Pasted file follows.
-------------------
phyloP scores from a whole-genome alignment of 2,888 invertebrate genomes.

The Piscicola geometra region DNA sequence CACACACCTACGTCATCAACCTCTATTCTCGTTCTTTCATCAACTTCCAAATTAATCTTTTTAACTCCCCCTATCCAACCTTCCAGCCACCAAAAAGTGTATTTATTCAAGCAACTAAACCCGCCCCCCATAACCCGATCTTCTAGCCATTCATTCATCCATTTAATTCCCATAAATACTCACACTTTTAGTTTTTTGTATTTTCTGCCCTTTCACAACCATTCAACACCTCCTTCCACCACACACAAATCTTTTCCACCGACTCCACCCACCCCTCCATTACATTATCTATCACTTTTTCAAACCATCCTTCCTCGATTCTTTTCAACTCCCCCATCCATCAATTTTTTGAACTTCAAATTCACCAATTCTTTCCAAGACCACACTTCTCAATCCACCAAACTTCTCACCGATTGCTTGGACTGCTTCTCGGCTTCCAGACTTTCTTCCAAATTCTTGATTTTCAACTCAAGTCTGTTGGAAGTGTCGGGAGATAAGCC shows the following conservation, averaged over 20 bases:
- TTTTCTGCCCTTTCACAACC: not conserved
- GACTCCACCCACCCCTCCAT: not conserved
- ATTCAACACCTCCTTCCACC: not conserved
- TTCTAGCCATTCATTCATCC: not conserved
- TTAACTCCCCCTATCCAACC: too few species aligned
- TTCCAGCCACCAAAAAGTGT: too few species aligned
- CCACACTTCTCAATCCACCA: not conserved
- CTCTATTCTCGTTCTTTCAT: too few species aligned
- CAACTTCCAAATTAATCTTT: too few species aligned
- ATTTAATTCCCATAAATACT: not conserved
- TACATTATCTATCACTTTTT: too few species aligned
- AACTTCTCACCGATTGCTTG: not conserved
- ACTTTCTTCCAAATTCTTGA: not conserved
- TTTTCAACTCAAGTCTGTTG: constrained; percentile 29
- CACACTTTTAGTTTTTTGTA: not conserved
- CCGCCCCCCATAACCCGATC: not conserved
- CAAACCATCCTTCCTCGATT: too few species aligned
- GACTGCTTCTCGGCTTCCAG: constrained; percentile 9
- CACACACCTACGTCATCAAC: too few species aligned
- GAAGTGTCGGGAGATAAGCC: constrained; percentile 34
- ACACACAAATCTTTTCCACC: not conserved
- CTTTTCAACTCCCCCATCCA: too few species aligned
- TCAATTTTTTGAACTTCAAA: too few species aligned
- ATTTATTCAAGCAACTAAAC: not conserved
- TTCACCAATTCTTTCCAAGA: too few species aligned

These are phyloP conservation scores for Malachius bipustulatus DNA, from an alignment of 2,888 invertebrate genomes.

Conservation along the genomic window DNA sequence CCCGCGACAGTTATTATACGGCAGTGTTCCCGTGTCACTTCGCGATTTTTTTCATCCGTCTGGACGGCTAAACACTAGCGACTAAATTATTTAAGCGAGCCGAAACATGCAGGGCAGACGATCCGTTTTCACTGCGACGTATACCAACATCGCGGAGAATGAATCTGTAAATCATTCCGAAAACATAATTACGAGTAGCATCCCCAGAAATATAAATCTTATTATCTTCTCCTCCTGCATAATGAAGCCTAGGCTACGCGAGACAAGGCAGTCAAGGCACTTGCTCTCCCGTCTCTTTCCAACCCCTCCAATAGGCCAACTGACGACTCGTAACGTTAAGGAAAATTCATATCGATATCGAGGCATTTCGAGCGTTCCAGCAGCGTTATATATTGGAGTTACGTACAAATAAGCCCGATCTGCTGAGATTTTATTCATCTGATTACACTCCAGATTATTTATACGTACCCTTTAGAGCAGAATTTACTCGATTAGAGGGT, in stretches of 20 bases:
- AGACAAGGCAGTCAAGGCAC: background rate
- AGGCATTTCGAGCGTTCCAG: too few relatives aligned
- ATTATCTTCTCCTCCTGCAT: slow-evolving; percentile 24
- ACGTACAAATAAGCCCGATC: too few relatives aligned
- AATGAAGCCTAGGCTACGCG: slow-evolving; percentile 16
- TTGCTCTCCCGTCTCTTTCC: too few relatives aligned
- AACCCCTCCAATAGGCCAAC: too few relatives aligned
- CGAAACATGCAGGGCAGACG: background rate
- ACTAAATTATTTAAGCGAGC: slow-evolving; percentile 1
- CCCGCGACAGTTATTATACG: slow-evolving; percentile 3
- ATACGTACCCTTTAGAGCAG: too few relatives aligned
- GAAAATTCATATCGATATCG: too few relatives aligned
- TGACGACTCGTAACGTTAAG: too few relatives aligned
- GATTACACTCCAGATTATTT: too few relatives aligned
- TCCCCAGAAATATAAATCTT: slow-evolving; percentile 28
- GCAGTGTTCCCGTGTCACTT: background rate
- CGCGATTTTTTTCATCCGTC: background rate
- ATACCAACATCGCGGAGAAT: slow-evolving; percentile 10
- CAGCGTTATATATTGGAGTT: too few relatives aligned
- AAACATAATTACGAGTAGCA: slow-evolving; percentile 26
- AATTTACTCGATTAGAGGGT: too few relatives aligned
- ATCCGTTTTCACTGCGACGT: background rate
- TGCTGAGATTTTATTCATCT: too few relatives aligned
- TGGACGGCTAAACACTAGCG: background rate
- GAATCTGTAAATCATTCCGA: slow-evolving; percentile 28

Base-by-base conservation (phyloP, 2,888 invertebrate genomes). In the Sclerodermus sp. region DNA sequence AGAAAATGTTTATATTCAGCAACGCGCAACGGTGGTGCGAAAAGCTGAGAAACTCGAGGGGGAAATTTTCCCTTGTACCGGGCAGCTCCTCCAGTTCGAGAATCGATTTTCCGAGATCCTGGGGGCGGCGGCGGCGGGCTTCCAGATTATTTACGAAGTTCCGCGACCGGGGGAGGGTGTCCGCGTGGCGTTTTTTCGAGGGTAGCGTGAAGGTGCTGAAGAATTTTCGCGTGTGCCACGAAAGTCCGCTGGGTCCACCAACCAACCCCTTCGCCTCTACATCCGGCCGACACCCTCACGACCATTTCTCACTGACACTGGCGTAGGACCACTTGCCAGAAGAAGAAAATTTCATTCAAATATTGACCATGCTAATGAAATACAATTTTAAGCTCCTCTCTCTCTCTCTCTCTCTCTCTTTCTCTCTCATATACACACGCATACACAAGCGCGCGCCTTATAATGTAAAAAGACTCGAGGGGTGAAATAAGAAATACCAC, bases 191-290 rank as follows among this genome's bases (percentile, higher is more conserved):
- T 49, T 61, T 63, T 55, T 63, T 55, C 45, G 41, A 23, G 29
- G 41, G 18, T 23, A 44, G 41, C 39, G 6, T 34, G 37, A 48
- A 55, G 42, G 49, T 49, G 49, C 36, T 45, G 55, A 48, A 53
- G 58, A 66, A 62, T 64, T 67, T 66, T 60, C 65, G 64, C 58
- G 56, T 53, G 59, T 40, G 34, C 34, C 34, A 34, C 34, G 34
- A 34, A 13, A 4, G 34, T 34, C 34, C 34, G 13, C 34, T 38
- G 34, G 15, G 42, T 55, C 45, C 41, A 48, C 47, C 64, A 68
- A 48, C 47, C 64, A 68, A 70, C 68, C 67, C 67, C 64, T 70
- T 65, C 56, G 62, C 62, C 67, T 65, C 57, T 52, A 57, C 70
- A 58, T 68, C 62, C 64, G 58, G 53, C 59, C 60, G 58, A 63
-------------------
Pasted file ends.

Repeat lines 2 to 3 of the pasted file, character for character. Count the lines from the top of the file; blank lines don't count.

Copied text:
The Piscicola geometra region DNA sequence CACACACCTACGTCATCAACCTCTATTCTCGTTCTTTCATCAACTTCCAAATTAATCTTTTTAACTCCCCCTATCCAACCTTCCAGCCACCAAAAAGTGTATTTATTCAAGCAACTAAACCCGCCCCCCATAACCCGATCTTCTAGCCATTCATTCATCCATTTAATTCCCATAAATACTCACACTTTTAGTTTTTTGTATTTTCTGCCCTTTCACAACCATTCAACACCTCCTTCCACCACACACAAATCTTTTCCACCGACTCCACCCACCCCTCCATTACATTATCTATCACTTTTTCAAACCATCCTTCCTCGATTCTTTTCAACTCCCCCATCCATCAATTTTTTGAACTTCAAATTCACCAATTCTTTCCAAGACCACACTTCTCAATCCACCAAACTTCTCACCGATTGCTTGGACTGCTTCTCGGCTTCCAGACTTTCTTCCAAATTCTTGATTTTCAACTCAAGTCTGTTGGAAGTGTCGGGAGATAAGCC shows the following conservation, averaged over 20 bases:
- TTTTCTGCCCTTTCACAACC: not conserved